Galectin-9 is a member of the family of proteins that were first identified as a group of lectins which specifically bind to carbohydrates containing β-galactosides.1–5 Galectin-9 has a so-called tandem structure and contains two distinct carbohydrate recognition domains (CRDs) within one molecule.1–5 These CRDs are fused together by a polypeptide linker. As such, galectin-9 may be present in three main isoforms characterized by the length of their linker peptide which can be long (49 amino acids), medium (27 amino acids), and short (15 amino acids).1–5
Galectin-9 is known as a major contributor to the regulation of human immune responses,6 7 particularly because of its ability to suppress the cytotoxic activities of T lymphocytes and natural killer (NK) cells.6 7 In cytotoxic T cells galectin-9 acts through receptors such as Tim-3 (T cell immunoglobulin and mucin-containing protein 3), VISTA (V-domain Ig-containing suppressor of T cell activation)7 and programmed cell death protein 1 (PD-1).8 Galectin-9 can induce leakage of the proteolytic enzyme granzyme B from the intracellular granules of cytotoxic T cells thus leading to their programmed death, primarily by acting through VISTA and Tim-3.7 In NK cells, galectin-9 operates mostly through Tim-3 and impairs their cytotoxic activities.6 As such, galectin-9 is used by cancer cells to escape immune surveillance. It is also employed by foetal cells where it protects the embryo against rejection by the mother’s immune system.9
Recent evidence demonstrated that galectin-9 is highly expressed in a large number of human malignancies including very aggressive tumors such as high-grade glioblastomas10 11 and pancreatic ductal adenocarcinomas11 as well as more common malignancies like breast, lung and colorectal cancers.9 10 Galectin-9 plays a crucial role in the immune escape of hematological malignancies such as acute myeloid leukemia (AML), a very aggressive blood/bone marrow cancer.6 Importantly, we found that AML cells secrete high levels of galectin-9.6 However, solid tumor cells secreted either very low amounts of galectin-9 or, in most cases, did not secrete it at all,10 in which case cell surface-based galectin-9 nonetheless appeared to still play a role against T cells.
In contrast to the above, recent evidence demonstrated that galectin-9 can also participate in the opsonization of Gram-negative bacteria,12 13 thus promoting their phagocytosis by macrophages12 and neutrophils.13 Gram-negative bacteria actually upregulate galectin-9 secretion by myeloid cells, and this enhances the process of bacterial opsonization.12 It would be much more efficient for malignant tumors to secrete galectin-9 since it upregulates apoptotic processes in cytotoxic T cells and facilitate their destruction through phagocytosis by tumor-associated macrophages.12 We, therefore, hypothesized that interactions with T cells induce galectin-9 secretion in human solid tumor cells and as such preopsonise T lymphocytes to minimize attack on tumor cells.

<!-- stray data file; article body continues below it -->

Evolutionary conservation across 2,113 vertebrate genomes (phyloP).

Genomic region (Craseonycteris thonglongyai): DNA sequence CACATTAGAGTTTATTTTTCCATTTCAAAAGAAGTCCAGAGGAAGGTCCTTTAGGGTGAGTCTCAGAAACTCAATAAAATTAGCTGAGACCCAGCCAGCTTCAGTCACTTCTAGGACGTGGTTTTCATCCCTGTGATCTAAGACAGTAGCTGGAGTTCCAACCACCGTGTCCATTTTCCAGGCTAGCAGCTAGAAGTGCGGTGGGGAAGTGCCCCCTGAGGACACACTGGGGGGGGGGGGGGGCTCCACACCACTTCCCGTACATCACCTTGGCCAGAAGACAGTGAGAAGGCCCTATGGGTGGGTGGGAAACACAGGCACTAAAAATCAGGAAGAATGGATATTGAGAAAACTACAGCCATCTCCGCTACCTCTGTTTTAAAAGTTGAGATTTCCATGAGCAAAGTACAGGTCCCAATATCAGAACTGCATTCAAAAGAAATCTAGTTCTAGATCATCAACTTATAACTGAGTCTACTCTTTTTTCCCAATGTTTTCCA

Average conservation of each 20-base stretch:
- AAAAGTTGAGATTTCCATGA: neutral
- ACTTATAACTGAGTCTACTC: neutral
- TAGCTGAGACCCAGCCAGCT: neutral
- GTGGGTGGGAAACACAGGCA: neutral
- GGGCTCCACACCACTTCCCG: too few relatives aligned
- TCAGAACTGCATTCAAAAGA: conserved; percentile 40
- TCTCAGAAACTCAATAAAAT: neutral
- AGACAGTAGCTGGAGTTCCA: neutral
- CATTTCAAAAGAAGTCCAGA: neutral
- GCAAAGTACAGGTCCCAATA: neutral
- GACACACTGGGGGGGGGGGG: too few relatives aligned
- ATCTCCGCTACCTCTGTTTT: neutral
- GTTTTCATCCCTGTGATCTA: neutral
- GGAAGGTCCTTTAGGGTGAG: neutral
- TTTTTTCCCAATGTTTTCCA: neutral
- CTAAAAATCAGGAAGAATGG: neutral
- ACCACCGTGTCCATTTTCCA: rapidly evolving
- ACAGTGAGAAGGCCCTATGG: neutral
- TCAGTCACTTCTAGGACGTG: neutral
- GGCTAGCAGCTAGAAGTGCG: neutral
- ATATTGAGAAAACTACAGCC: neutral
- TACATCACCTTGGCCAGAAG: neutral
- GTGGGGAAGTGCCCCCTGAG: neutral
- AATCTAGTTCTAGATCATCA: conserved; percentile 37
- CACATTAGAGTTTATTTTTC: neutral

We report for the first time that T lymphocytes induce galectin-9 secretion in various human solid malignant tumors. This occurs via two mechanisms: first, by the translocation of galectin-9 onto the cell surface followed by its proteolytic shedding and, second, by lysosomal secretion. For both mechanisms a protein carrier/trafficker is required since galectin-9 lacks a secretion sequence. Secreted galectin-9 preopsonises T cells and when they interact with other immune checkpoint proteins, their activity is completely attenuated. As an example, we studied the immunosuppressive cooperation of galectin-9 and VISTA in human cancer cells. Our results indicate that galectin-9 and its regulatory pathways may be considered as key targets for highly efficient immunotherapy of a large number of cancers.
Descriptions of materials used, cell lines and primary human cells/samples as well as animals are given in online supplemental file 1.
Western blot analysis
Galectin-9, VISTA, granzyme B, and Tim-3 were measured by Western blot and compared with the amounts of β-actin (protein loading control), as previously described.14–16
Levels of galectin-9, VISTA, IL-2 and TGF-β were measured in cell culture medium, human and mouse blood plasma and some of the cell lysates by ELISA using R&D Systems kits (see the Materials section) according to manufacturer’s protocols.
Quantitative reverse transcriptase-PCR analysis